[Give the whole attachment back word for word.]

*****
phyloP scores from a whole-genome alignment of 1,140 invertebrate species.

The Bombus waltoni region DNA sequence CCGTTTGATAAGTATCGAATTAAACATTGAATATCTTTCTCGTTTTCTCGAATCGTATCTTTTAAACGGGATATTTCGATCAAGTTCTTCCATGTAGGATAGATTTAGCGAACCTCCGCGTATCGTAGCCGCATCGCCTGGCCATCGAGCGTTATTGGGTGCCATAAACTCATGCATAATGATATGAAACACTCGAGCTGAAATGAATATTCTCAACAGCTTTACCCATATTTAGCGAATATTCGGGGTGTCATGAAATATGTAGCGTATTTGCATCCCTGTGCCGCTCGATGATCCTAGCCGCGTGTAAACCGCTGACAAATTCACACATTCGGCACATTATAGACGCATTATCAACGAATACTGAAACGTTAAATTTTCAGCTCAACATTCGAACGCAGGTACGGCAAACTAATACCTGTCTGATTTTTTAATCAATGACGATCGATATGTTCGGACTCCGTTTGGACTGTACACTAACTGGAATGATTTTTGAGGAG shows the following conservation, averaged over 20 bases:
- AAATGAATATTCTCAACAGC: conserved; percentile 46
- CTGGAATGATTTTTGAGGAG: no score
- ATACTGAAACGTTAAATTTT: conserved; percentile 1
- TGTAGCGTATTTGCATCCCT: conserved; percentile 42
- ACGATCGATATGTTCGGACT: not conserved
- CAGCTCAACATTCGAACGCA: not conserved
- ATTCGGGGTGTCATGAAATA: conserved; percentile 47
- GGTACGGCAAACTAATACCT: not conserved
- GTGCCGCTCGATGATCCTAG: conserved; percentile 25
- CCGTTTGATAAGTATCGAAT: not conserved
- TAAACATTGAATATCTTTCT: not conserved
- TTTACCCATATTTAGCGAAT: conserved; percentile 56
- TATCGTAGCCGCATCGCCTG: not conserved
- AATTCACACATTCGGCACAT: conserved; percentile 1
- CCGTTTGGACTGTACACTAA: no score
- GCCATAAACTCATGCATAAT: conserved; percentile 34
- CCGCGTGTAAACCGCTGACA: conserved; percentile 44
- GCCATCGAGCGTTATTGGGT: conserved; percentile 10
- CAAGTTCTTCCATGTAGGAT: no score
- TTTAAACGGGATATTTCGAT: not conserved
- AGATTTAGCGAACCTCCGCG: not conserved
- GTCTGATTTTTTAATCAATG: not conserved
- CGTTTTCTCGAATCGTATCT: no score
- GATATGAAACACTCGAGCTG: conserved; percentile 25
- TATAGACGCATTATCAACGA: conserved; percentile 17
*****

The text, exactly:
phyloP scores from a whole-genome alignment of 1,140 invertebrate species.

The Bombus waltoni region DNA sequence CCGTTTGATAAGTATCGAATTAAACATTGAATATCTTTCTCGTTTTCTCGAATCGTATCTTTTAAACGGGATATTTCGATCAAGTTCTTCCATGTAGGATAGATTTAGCGAACCTCCGCGTATCGTAGCCGCATCGCCTGGCCATCGAGCGTTATTGGGTGCCATAAACTCATGCATAATGATATGAAACACTCGAGCTGAAATGAATATTCTCAACAGCTTTACCCATATTTAGCGAATATTCGGGGTGTCATGAAATATGTAGCGTATTTGCATCCCTGTGCCGCTCGATGATCCTAGCCGCGTGTAAACCGCTGACAAATTCACACATTCGGCACATTATAGACGCATTATCAACGAATACTGAAACGTTAAATTTTCAGCTCAACATTCGAACGCAGGTACGGCAAACTAATACCTGTCTGATTTTTTAATCAATGACGATCGATATGTTCGGACTCCGTTTGGACTGTACACTAACTGGAATGATTTTTGAGGAG shows the following conservation, averaged over 20 bases:
- AAATGAATATTCTCAACAGC: conserved; percentile 46
- CTGGAATGATTTTTGAGGAG: no score
- ATACTGAAACGTTAAATTTT: conserved; percentile 1
- TGTAGCGTATTTGCATCCCT: conserved; percentile 42
- ACGATCGATATGTTCGGACT: not conserved
- CAGCTCAACATTCGAACGCA: not conserved
- ATTCGGGGTGTCATGAAATA: conserved; percentile 47
- GGTACGGCAAACTAATACCT: not conserved
- GTGCCGCTCGATGATCCTAG: conserved; percentile 25
- CCGTTTGATAAGTATCGAAT: not conserved
- TAAACATTGAATATCTTTCT: not conserved
- TTTACCCATATTTAGCGAAT: conserved; percentile 56
- TATCGTAGCCGCATCGCCTG: not conserved
- AATTCACACATTCGGCACAT: conserved; percentile 1
- CCGTTTGGACTGTACACTAA: no score
- GCCATAAACTCATGCATAAT: conserved; percentile 34
- CCGCGTGTAAACCGCTGACA: conserved; percentile 44
- GCCATCGAGCGTTATTGGGT: conserved; percentile 10
- CAAGTTCTTCCATGTAGGAT: no score
- TTTAAACGGGATATTTCGAT: not conserved
- AGATTTAGCGAACCTCCGCG: not conserved
- GTCTGATTTTTTAATCAATG: not conserved
- CGTTTTCTCGAATCGTATCT: no score
- GATATGAAACACTCGAGCTG: conserved; percentile 25
- TATAGACGCATTATCAACGA: conserved; percentile 17